Here radars and cameras detect oncoming vehicles about to cross behind a reversing vehicle (as when backing out of parking spots) and warn the driver to stop by using audible alerts, flashing indicators and automatic braking.

Parking Support Brake (PKSB)

At low speeds, Parking Support Break uses cameras and sometimes sonar to detect objects while parking. It can trigger autonomous braking if a collision is imminent and the driver fails to react, lessening or preventing contact completely.

Intelligent Clearance Sonar (ICS)

These front or rear corner-mounted sonar sensors gauge distances between the vehicle body and nearby obstacles like walls or posts during very low-speed manoeuvring, which prevents scrapes and dents.

Vehicle Dynamics Integrated Management (VDIM)

An overarching networked management system that coordinates between ABS, stability/traction control, steering and other systems to optimise control and safety.

Active Cornering Assist (ACA)

At higher yet safe cornering speeds, Active Cornering Assist brakes wheels on the inner radius of curvature to counteract understeer and enhance control, while accelerating outer wheels. This in layman’s terms helps drivers navigate turns.

Enhanced System Features

The beauty of driving a car in this day and age is that there are so many amazing technologies that can improve the experience. Let’s take a look at some enhanced features of today’s cars.

Adaptive Front-lighting System (AFS)

This is a software system that moves headlight beams in sync with vehicle steering angle and speed to better illuminate road curvature, intersections and so on.

Automatic High Beam (AHB)

Uses an optical sensor and camera to detect oncoming traffic at night and automatically switch between high and low beams to avoid blinding others while maximising driver visibility.

Dynamic Radar Cruise Control (DRCC)

Advanced intelligent cruise control that uses onboard radars to detect the speed of vehicles ahead and automatically adapts the driver’s preset speed to maintain safer distances without needing to disable cruise.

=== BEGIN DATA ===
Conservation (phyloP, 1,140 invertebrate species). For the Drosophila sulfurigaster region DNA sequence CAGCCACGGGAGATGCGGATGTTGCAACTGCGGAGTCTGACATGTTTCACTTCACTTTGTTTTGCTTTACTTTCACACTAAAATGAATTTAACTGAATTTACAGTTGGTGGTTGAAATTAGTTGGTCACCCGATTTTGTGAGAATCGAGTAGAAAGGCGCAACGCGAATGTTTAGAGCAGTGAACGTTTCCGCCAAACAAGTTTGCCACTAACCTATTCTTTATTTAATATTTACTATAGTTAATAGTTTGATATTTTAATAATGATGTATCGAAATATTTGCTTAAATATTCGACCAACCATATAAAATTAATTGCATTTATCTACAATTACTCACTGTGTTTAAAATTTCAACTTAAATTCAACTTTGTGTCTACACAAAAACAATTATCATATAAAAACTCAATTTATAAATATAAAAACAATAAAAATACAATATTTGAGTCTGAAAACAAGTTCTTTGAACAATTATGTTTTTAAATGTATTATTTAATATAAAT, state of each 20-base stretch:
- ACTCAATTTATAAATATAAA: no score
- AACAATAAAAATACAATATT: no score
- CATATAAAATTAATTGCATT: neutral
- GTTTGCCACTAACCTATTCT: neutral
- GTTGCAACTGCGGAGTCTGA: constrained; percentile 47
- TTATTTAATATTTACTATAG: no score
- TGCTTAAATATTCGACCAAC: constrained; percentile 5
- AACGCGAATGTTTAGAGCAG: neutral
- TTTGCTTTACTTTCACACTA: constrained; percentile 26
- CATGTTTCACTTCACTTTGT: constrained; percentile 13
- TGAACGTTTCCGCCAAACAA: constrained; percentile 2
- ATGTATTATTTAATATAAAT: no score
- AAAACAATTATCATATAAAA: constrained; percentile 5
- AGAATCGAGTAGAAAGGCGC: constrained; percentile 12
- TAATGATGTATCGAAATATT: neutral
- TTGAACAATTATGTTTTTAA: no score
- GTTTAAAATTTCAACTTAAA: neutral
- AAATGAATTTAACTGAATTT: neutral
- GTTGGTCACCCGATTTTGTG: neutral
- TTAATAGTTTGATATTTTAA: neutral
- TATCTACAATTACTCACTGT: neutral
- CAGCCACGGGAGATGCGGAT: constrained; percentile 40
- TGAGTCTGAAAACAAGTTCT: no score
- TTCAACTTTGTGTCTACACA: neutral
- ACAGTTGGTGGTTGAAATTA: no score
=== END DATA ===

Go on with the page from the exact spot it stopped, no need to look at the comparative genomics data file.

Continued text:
Lane Tracing Assist (LTA)

Uses cameras to detect lane markings on roads and provides corrective steering torque if drifting, keeping vehicle centred within the lane to aid driver focus and positioning.

Road Sign Assist (RSA)

Road Sign Assist uses windshield cameras paired with GPS mapping data to visually detect speed limits, school zones, and construction sites, for example. It displays this information to the driver on the dashboard.

Dual Variable Valve Timing with intelligence (VVT-i)

Computer-managed intake/exhaust camshaft phasing technology that optimises valve openings based on load and engine speed to improve power, efficiency and emissions.

Continuously Variable Transmission (CVT)

Belt/pulley automatic transmission system with no fixed gear ratios. Stepless gear ratios provide optimal engine operation and seamless acceleration without shift points.

That was part one of our series on modern car lingo! If you enjoyed learning some new technical terms don’t miss our next two parts in the series. In the meantime, why not browse Group1’s website and see if any of the new and used cars you are interested in have these technical specs?

Comments are closed.